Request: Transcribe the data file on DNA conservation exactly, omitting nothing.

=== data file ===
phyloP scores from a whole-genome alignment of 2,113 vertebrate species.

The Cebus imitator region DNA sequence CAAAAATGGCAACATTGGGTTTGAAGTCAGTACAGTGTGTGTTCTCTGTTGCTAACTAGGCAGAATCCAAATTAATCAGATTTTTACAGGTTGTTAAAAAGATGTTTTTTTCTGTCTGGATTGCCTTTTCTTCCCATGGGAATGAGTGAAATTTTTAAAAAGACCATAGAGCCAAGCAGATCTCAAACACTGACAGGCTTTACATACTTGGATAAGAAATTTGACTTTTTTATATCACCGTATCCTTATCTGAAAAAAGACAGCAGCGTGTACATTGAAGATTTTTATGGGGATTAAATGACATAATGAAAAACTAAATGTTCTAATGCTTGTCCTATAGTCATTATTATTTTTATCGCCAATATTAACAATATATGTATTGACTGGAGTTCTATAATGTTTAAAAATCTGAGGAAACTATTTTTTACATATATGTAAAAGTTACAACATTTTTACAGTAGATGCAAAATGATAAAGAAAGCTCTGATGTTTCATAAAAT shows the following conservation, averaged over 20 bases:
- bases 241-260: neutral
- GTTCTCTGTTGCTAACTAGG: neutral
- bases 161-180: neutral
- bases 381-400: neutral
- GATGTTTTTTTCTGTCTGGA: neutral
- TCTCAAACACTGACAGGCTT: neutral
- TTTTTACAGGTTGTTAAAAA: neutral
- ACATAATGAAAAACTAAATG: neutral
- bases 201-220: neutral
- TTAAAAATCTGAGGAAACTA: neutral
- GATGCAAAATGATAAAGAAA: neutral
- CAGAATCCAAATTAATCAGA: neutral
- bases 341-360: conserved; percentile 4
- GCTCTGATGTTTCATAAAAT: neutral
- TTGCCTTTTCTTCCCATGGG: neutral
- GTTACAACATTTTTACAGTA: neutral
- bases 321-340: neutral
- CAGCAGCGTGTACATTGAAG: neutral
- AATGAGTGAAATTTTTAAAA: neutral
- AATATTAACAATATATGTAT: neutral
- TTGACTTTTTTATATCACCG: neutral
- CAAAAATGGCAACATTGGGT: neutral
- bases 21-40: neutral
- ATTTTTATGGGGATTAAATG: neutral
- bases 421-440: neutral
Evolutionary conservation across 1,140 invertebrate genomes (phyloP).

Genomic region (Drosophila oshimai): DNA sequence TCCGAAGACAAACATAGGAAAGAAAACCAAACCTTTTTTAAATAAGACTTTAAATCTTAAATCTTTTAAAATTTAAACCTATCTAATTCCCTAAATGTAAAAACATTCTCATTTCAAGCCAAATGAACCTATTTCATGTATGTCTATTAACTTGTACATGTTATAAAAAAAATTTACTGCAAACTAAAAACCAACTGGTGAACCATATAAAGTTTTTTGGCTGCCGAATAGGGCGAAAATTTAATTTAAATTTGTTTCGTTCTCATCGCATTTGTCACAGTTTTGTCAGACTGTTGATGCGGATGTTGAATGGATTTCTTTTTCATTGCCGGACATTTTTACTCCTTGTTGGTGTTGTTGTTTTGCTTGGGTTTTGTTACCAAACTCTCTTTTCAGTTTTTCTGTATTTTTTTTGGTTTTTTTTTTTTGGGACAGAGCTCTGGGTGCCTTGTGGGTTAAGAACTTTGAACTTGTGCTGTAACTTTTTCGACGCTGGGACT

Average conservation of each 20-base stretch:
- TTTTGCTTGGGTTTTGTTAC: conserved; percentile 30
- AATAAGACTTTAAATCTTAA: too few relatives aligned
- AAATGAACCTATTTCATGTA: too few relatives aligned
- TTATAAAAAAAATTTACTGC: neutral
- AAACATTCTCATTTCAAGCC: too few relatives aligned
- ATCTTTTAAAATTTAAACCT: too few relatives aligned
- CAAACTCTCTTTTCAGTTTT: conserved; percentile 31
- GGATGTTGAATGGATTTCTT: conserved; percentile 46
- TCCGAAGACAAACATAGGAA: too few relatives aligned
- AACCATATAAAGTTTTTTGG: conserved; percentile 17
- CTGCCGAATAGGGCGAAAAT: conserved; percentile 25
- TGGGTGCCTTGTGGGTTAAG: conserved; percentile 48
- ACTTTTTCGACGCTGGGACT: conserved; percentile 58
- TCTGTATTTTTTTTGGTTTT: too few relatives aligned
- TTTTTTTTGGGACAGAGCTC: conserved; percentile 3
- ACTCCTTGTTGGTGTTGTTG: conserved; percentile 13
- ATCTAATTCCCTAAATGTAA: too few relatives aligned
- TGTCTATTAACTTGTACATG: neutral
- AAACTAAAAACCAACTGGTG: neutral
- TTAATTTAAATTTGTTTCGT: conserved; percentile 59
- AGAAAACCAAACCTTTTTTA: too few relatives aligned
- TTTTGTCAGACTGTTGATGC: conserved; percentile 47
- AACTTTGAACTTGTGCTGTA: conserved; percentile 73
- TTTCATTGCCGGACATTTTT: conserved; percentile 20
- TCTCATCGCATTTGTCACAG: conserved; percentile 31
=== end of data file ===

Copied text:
phyloP scores from a whole-genome alignment of 2,113 vertebrate species.

The Cebus imitator region DNA sequence CAAAAATGGCAACATTGGGTTTGAAGTCAGTACAGTGTGTGTTCTCTGTTGCTAACTAGGCAGAATCCAAATTAATCAGATTTTTACAGGTTGTTAAAAAGATGTTTTTTTCTGTCTGGATTGCCTTTTCTTCCCATGGGAATGAGTGAAATTTTTAAAAAGACCATAGAGCCAAGCAGATCTCAAACACTGACAGGCTTTACATACTTGGATAAGAAATTTGACTTTTTTATATCACCGTATCCTTATCTGAAAAAAGACAGCAGCGTGTACATTGAAGATTTTTATGGGGATTAAATGACATAATGAAAAACTAAATGTTCTAATGCTTGTCCTATAGTCATTATTATTTTTATCGCCAATATTAACAATATATGTATTGACTGGAGTTCTATAATGTTTAAAAATCTGAGGAAACTATTTTTTACATATATGTAAAAGTTACAACATTTTTACAGTAGATGCAAAATGATAAAGAAAGCTCTGATGTTTCATAAAAT shows the following conservation, averaged over 20 bases:
- bases 241-260: neutral
- GTTCTCTGTTGCTAACTAGG: neutral
- bases 161-180: neutral
- bases 381-400: neutral
- GATGTTTTTTTCTGTCTGGA: neutral
- TCTCAAACACTGACAGGCTT: neutral
- TTTTTACAGGTTGTTAAAAA: neutral
- ACATAATGAAAAACTAAATG: neutral
- bases 201-220: neutral
- TTAAAAATCTGAGGAAACTA: neutral
- GATGCAAAATGATAAAGAAA: neutral
- CAGAATCCAAATTAATCAGA: neutral
- bases 341-360: conserved; percentile 4
- GCTCTGATGTTTCATAAAAT: neutral
- TTGCCTTTTCTTCCCATGGG: neutral
- GTTACAACATTTTTACAGTA: neutral
- bases 321-340: neutral
- CAGCAGCGTGTACATTGAAG: neutral
- AATGAGTGAAATTTTTAAAA: neutral
- AATATTAACAATATATGTAT: neutral
- TTGACTTTTTTATATCACCG: neutral
- CAAAAATGGCAACATTGGGT: neutral
- bases 21-40: neutral
- ATTTTTATGGGGATTAAATG: neutral
- bases 421-440: neutral
Evolutionary conservation across 1,140 invertebrate genomes (phyloP).

Genomic region (Drosophila oshimai): DNA sequence TCCGAAGACAAACATAGGAAAGAAAACCAAACCTTTTTTAAATAAGACTTTAAATCTTAAATCTTTTAAAATTTAAACCTATCTAATTCCCTAAATGTAAAAACATTCTCATTTCAAGCCAAATGAACCTATTTCATGTATGTCTATTAACTTGTACATGTTATAAAAAAAATTTACTGCAAACTAAAAACCAACTGGTGAACCATATAAAGTTTTTTGGCTGCCGAATAGGGCGAAAATTTAATTTAAATTTGTTTCGTTCTCATCGCATTTGTCACAGTTTTGTCAGACTGTTGATGCGGATGTTGAATGGATTTCTTTTTCATTGCCGGACATTTTTACTCCTTGTTGGTGTTGTTGTTTTGCTTGGGTTTTGTTACCAAACTCTCTTTTCAGTTTTTCTGTATTTTTTTTGGTTTTTTTTTTTTGGGACAGAGCTCTGGGTGCCTTGTGGGTTAAGAACTTTGAACTTGTGCTGTAACTTTTTCGACGCTGGGACT

Average conservation of each 20-base stretch:
- TTTTGCTTGGGTTTTGTTAC: conserved; percentile 30
- AATAAGACTTTAAATCTTAA: too few relatives aligned
- AAATGAACCTATTTCATGTA: too few relatives aligned
- TTATAAAAAAAATTTACTGC: neutral
- AAACATTCTCATTTCAAGCC: too few relatives aligned
- ATCTTTTAAAATTTAAACCT: too few relatives aligned
- CAAACTCTCTTTTCAGTTTT: conserved; percentile 31
- GGATGTTGAATGGATTTCTT: conserved; percentile 46
- TCCGAAGACAAACATAGGAA: too few relatives aligned
- AACCATATAAAGTTTTTTGG: conserved; percentile 17
- CTGCCGAATAGGGCGAAAAT: conserved; percentile 25
- TGGGTGCCTTGTGGGTTAAG: conserved; percentile 48
- ACTTTTTCGACGCTGGGACT: conserved; percentile 58
- TCTGTATTTTTTTTGGTTTT: too few relatives aligned
- TTTTTTTTGGGACAGAGCTC: conserved; percentile 3
- ACTCCTTGTTGGTGTTGTTG: conserved; percentile 13
- ATCTAATTCCCTAAATGTAA: too few relatives aligned
- TGTCTATTAACTTGTACATG: neutral
- AAACTAAAAACCAACTGGTG: neutral
- TTAATTTAAATTTGTTTCGT: conserved; percentile 59
- AGAAAACCAAACCTTTTTTA: too few relatives aligned
- TTTTGTCAGACTGTTGATGC: conserved; percentile 47
- AACTTTGAACTTGTGCTGTA: conserved; percentile 73
- TTTCATTGCCGGACATTTTT: conserved; percentile 20
- TCTCATCGCATTTGTCACAG: conserved; percentile 31